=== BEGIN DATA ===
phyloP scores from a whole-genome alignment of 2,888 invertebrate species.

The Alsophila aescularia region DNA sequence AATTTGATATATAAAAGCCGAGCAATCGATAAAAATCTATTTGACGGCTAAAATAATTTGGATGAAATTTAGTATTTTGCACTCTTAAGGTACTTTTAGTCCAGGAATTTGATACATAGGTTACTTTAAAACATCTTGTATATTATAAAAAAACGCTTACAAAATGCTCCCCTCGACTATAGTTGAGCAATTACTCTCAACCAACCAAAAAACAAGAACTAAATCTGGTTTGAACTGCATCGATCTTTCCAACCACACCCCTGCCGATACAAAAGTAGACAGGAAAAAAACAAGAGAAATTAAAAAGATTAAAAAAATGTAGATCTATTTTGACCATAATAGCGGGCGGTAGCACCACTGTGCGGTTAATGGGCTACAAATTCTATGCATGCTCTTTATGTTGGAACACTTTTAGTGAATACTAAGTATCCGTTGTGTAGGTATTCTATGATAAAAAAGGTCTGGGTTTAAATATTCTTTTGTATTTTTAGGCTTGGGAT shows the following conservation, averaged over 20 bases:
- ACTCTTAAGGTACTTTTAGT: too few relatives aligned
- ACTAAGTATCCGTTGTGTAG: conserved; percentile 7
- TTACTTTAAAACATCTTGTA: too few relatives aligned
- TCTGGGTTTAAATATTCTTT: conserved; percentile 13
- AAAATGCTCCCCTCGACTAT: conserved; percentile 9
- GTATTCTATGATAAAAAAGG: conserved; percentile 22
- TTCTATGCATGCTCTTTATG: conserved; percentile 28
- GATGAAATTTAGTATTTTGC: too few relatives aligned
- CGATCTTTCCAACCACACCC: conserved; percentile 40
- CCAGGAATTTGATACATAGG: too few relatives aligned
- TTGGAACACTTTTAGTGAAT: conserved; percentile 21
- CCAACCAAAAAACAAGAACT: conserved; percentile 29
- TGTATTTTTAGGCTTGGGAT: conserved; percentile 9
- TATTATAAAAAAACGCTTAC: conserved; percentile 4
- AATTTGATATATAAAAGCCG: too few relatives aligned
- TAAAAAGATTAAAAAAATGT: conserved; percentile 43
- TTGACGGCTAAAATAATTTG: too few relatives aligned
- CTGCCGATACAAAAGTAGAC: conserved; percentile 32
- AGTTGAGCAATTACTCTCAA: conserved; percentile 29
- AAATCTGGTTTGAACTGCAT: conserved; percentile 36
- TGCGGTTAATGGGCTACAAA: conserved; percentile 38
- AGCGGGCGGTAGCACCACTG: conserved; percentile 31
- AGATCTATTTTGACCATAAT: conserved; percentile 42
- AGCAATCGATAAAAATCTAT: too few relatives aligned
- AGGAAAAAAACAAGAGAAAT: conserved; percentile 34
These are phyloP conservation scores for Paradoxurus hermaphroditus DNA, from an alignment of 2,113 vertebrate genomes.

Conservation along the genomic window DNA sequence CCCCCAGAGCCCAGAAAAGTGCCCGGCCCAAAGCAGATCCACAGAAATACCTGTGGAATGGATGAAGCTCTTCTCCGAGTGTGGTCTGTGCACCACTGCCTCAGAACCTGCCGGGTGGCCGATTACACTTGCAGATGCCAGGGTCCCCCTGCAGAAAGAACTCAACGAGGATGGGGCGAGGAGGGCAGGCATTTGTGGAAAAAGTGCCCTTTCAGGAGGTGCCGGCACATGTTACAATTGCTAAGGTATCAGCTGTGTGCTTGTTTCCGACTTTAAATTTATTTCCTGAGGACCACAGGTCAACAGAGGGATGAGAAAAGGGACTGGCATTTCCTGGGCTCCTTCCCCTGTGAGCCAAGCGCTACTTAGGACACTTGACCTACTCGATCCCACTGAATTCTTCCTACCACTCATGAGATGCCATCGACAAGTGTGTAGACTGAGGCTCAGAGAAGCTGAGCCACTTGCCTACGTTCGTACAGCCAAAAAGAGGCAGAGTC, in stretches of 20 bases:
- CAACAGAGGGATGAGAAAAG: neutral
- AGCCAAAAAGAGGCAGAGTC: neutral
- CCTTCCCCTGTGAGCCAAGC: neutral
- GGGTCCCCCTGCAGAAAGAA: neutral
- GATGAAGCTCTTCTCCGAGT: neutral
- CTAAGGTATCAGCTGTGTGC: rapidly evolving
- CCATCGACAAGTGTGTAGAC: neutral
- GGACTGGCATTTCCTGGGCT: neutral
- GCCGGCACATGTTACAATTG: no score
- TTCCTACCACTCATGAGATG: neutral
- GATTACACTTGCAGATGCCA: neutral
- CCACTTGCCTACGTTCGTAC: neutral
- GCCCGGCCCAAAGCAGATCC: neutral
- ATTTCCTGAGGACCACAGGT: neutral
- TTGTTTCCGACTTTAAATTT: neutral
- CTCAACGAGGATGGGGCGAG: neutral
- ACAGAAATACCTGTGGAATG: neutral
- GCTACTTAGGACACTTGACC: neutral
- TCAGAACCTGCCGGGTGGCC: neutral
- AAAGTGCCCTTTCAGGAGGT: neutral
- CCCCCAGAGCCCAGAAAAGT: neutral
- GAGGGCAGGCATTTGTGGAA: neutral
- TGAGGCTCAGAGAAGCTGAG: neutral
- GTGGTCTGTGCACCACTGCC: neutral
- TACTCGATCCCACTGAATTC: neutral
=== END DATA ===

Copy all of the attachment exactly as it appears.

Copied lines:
phyloP scores from a whole-genome alignment of 2,888 invertebrate species.

The Alsophila aescularia region DNA sequence AATTTGATATATAAAAGCCGAGCAATCGATAAAAATCTATTTGACGGCTAAAATAATTTGGATGAAATTTAGTATTTTGCACTCTTAAGGTACTTTTAGTCCAGGAATTTGATACATAGGTTACTTTAAAACATCTTGTATATTATAAAAAAACGCTTACAAAATGCTCCCCTCGACTATAGTTGAGCAATTACTCTCAACCAACCAAAAAACAAGAACTAAATCTGGTTTGAACTGCATCGATCTTTCCAACCACACCCCTGCCGATACAAAAGTAGACAGGAAAAAAACAAGAGAAATTAAAAAGATTAAAAAAATGTAGATCTATTTTGACCATAATAGCGGGCGGTAGCACCACTGTGCGGTTAATGGGCTACAAATTCTATGCATGCTCTTTATGTTGGAACACTTTTAGTGAATACTAAGTATCCGTTGTGTAGGTATTCTATGATAAAAAAGGTCTGGGTTTAAATATTCTTTTGTATTTTTAGGCTTGGGAT shows the following conservation, averaged over 20 bases:
- ACTCTTAAGGTACTTTTAGT: too few relatives aligned
- ACTAAGTATCCGTTGTGTAG: conserved; percentile 7
- TTACTTTAAAACATCTTGTA: too few relatives aligned
- TCTGGGTTTAAATATTCTTT: conserved; percentile 13
- AAAATGCTCCCCTCGACTAT: conserved; percentile 9
- GTATTCTATGATAAAAAAGG: conserved; percentile 22
- TTCTATGCATGCTCTTTATG: conserved; percentile 28
- GATGAAATTTAGTATTTTGC: too few relatives aligned
- CGATCTTTCCAACCACACCC: conserved; percentile 40
- CCAGGAATTTGATACATAGG: too few relatives aligned
- TTGGAACACTTTTAGTGAAT: conserved; percentile 21
- CCAACCAAAAAACAAGAACT: conserved; percentile 29
- TGTATTTTTAGGCTTGGGAT: conserved; percentile 9
- TATTATAAAAAAACGCTTAC: conserved; percentile 4
- AATTTGATATATAAAAGCCG: too few relatives aligned
- TAAAAAGATTAAAAAAATGT: conserved; percentile 43
- TTGACGGCTAAAATAATTTG: too few relatives aligned
- CTGCCGATACAAAAGTAGAC: conserved; percentile 32
- AGTTGAGCAATTACTCTCAA: conserved; percentile 29
- AAATCTGGTTTGAACTGCAT: conserved; percentile 36
- TGCGGTTAATGGGCTACAAA: conserved; percentile 38
- AGCGGGCGGTAGCACCACTG: conserved; percentile 31
- AGATCTATTTTGACCATAAT: conserved; percentile 42
- AGCAATCGATAAAAATCTAT: too few relatives aligned
- AGGAAAAAAACAAGAGAAAT: conserved; percentile 34
These are phyloP conservation scores for Paradoxurus hermaphroditus DNA, from an alignment of 2,113 vertebrate genomes.

Conservation along the genomic window DNA sequence CCCCCAGAGCCCAGAAAAGTGCCCGGCCCAAAGCAGATCCACAGAAATACCTGTGGAATGGATGAAGCTCTTCTCCGAGTGTGGTCTGTGCACCACTGCCTCAGAACCTGCCGGGTGGCCGATTACACTTGCAGATGCCAGGGTCCCCCTGCAGAAAGAACTCAACGAGGATGGGGCGAGGAGGGCAGGCATTTGTGGAAAAAGTGCCCTTTCAGGAGGTGCCGGCACATGTTACAATTGCTAAGGTATCAGCTGTGTGCTTGTTTCCGACTTTAAATTTATTTCCTGAGGACCACAGGTCAACAGAGGGATGAGAAAAGGGACTGGCATTTCCTGGGCTCCTTCCCCTGTGAGCCAAGCGCTACTTAGGACACTTGACCTACTCGATCCCACTGAATTCTTCCTACCACTCATGAGATGCCATCGACAAGTGTGTAGACTGAGGCTCAGAGAAGCTGAGCCACTTGCCTACGTTCGTACAGCCAAAAAGAGGCAGAGTC, in stretches of 20 bases:
- CAACAGAGGGATGAGAAAAG: neutral
- AGCCAAAAAGAGGCAGAGTC: neutral
- CCTTCCCCTGTGAGCCAAGC: neutral
- GGGTCCCCCTGCAGAAAGAA: neutral
- GATGAAGCTCTTCTCCGAGT: neutral
- CTAAGGTATCAGCTGTGTGC: rapidly evolving
- CCATCGACAAGTGTGTAGAC: neutral
- GGACTGGCATTTCCTGGGCT: neutral
- GCCGGCACATGTTACAATTG: no score
- TTCCTACCACTCATGAGATG: neutral
- GATTACACTTGCAGATGCCA: neutral
- CCACTTGCCTACGTTCGTAC: neutral
- GCCCGGCCCAAAGCAGATCC: neutral
- ATTTCCTGAGGACCACAGGT: neutral
- TTGTTTCCGACTTTAAATTT: neutral
- CTCAACGAGGATGGGGCGAG: neutral
- ACAGAAATACCTGTGGAATG: neutral
- GCTACTTAGGACACTTGACC: neutral
- TCAGAACCTGCCGGGTGGCC: neutral
- AAAGTGCCCTTTCAGGAGGT: neutral
- CCCCCAGAGCCCAGAAAAGT: neutral
- GAGGGCAGGCATTTGTGGAA: neutral
- TGAGGCTCAGAGAAGCTGAG: neutral
- GTGGTCTGTGCACCACTGCC: neutral
- TACTCGATCCCACTGAATTC: neutral